Are we dating in the dark ages?
The following headline jumped out at me today whilst catching up on social media on last night’s episode of First Dates. Instantly it had got my back up:-
‘Is your CAREER holding back your love life? Dating app reveals which jobs are considered the ‘sexiest’ for women and men…’
Before you check your calendar the year is still 2016 and we haven’t reverted back to 1816 (although from reading the full article on the Daily Mail website you would think we have).
I couldn’t believe that we were all really this shallow in the 21st century when looking for love. Had we forgotten about the art of romance and instead become wooed by the size of a date’s bank account?
I think I read the article with my mouth agape, which wasn’t the most pleasant for my work colleagues, but I couldn’t actually believe what I was reading. Apparently a leading US dating app had analysed the profiles of 1.5 million of its users and claims that job titles can have a dramatic impact on people’s love lives as data shows how professions can affect likeability.
According to the survey the ‘sexiest’ professions for women were flight attendants, speech therapists and a product manager (nothing like a bit of stereotyping). For men it didn’t get much better with the top three most ‘desirable’ professions being a doctor, psychiatrist or a lawyer!
Now it’s not difficult to spot that the male jobs are high salary, professional executive roles which is somewhat worrying as it would imply that females choose our dates based on earning potential / potential for gifts.
As an independent woman in her late 30’s this shocked me as I really thought we were beyond the materialistic aspect of who to choose for your date. However, upon surveying a small sample of female friends on whether certain jobs would entice or put them off a potential lover it appeared that job title was the one box all of them would look at first.
A friend of mine bluntly put it ‘there’s no way I could date the £10 an hour pizza delivery guy when my £200 a session psychiatrist is a much better option – just think about it, you’d get awful cheap bottles of prosecco on a Friday instead of a good bottle of rose LP.”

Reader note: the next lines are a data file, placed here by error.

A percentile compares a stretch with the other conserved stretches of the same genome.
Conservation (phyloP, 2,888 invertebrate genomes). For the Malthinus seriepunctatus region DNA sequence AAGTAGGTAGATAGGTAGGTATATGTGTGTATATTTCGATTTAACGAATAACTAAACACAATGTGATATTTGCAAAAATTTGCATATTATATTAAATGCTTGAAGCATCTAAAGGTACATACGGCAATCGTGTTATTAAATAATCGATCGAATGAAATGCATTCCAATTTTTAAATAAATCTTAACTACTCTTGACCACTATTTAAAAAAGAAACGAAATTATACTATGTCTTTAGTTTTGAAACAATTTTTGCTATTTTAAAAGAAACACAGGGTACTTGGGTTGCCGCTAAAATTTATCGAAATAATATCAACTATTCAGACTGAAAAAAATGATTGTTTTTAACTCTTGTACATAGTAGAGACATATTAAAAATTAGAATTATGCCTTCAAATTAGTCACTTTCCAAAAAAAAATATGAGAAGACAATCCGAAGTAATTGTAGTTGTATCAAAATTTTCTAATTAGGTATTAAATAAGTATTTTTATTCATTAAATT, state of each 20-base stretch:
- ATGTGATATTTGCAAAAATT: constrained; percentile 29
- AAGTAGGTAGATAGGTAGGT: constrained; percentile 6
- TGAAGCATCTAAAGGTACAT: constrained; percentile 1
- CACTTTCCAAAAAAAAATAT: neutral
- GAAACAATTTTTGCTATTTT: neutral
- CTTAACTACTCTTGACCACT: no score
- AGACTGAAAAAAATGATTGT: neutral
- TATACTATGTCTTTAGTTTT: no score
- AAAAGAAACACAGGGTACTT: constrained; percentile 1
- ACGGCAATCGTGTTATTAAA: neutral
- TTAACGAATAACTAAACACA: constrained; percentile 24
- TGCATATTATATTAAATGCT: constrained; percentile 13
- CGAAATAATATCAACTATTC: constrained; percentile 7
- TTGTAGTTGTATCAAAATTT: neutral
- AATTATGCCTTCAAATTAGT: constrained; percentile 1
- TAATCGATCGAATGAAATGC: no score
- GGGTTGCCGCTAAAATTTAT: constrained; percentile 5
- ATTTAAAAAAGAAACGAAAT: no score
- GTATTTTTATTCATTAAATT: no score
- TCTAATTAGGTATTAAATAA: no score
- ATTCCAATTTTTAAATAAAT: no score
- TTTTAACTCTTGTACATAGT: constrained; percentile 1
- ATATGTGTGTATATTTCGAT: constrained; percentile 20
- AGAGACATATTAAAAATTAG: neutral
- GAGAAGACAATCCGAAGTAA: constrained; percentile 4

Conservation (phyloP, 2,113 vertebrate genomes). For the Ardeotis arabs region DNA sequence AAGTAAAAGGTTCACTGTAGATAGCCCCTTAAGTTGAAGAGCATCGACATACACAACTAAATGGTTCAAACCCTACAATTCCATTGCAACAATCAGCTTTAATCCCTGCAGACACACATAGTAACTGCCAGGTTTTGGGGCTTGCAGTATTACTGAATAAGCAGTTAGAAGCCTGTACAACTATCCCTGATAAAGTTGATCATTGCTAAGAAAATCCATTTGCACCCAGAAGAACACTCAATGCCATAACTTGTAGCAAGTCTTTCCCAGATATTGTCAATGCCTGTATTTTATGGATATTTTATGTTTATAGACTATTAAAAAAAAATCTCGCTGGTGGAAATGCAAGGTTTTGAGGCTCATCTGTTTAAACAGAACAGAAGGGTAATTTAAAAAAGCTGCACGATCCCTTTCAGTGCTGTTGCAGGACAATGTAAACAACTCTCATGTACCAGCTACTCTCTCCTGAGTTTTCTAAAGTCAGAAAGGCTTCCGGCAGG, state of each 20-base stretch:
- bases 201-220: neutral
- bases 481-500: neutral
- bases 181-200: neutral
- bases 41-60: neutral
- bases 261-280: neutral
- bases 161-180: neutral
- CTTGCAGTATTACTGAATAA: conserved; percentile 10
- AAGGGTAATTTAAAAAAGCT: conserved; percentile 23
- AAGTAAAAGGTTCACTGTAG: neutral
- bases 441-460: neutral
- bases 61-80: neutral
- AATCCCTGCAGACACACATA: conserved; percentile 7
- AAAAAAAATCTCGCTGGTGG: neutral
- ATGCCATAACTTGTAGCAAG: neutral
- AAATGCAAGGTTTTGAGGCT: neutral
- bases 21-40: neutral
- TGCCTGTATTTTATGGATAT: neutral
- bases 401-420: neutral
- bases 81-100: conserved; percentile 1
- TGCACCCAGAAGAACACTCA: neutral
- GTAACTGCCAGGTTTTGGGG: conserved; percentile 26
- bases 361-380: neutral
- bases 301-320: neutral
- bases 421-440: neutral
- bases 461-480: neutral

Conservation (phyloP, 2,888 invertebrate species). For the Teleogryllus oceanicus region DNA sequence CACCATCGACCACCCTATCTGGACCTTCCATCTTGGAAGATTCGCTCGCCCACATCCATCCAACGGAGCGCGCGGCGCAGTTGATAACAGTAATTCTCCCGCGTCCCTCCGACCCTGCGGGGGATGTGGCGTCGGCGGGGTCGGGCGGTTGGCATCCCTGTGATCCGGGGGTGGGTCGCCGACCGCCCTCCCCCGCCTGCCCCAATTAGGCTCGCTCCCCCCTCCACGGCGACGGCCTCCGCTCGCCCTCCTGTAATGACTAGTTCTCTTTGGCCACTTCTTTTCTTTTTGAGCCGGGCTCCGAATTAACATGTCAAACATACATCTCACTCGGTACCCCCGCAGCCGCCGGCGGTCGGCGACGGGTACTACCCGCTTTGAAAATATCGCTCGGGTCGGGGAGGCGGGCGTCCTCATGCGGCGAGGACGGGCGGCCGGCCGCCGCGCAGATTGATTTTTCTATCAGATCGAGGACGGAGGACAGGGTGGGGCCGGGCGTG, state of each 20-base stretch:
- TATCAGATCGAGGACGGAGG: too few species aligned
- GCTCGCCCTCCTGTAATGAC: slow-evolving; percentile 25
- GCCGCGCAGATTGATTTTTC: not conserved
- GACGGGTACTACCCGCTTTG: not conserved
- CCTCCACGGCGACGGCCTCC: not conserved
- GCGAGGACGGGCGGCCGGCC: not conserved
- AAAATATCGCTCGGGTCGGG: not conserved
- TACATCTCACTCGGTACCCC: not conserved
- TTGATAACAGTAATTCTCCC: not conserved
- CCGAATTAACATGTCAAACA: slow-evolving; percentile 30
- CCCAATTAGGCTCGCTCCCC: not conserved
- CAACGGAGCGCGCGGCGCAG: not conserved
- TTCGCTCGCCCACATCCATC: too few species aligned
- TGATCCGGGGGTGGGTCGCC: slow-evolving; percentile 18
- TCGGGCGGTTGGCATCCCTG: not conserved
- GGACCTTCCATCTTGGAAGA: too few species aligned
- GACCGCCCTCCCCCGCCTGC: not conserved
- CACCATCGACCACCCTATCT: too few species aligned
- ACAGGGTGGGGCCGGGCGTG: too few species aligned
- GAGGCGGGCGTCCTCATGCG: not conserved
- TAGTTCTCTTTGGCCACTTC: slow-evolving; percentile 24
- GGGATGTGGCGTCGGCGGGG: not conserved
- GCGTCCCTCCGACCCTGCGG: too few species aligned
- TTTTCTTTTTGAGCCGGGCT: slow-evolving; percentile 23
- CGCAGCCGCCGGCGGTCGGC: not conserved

I hang my head in my hands. Really – females of society – have we resorted to this in order to find our perfect date?
Ironically the men I asked weren’t much better with at least a dozen quite happy to reinforce the ‘sexy secretary’ myth or the fantasy of joining the mile high club with an air stewardess.
This begs the question, in the world of online dating how many of us actually put our real job title in our online dating profiles? When I tried online dating a few years back I put as my job title ‘Entrepreneur and Business Owner’, after all this was what I was. The number of high flying corporate men who approached me was phenomenal – yet for one guy who was a self employed plumber I was deemed too ‘ambitious and driven’ and he actually commented that he was threatened by my job status.
Surely, for those of us looking to find a long term partner one of the most attractive things about a person is their desire to better themselves and grow, and our careers are the way that we do this. Anyone with any form of gainful employment surely is an attractive option because they are showing independence and commitment for a job even if they really really hate it!
Me personally, I am far more likely to date an employed individual (it doesn’t bother me what they do) than an unemployed individual.
Why? Simply because if a person is unemployed it says so much to me about how they value themselves. There are thousands of jobs available, and they might not be what you want but they are there. It is better to have any job than to have no job at all.
So whether it’s the pizza delivery guy on a Wednesday or my personal trainer on a Friday if either of them ask me out on a date over Christmas I would quite happily say yes!
Have you had other online daters hit on you because or your job description on your profile? Or perhaps you have had potential dates fizz out when your job doesn’t meet your date’s expectations? We’d love to hear from you.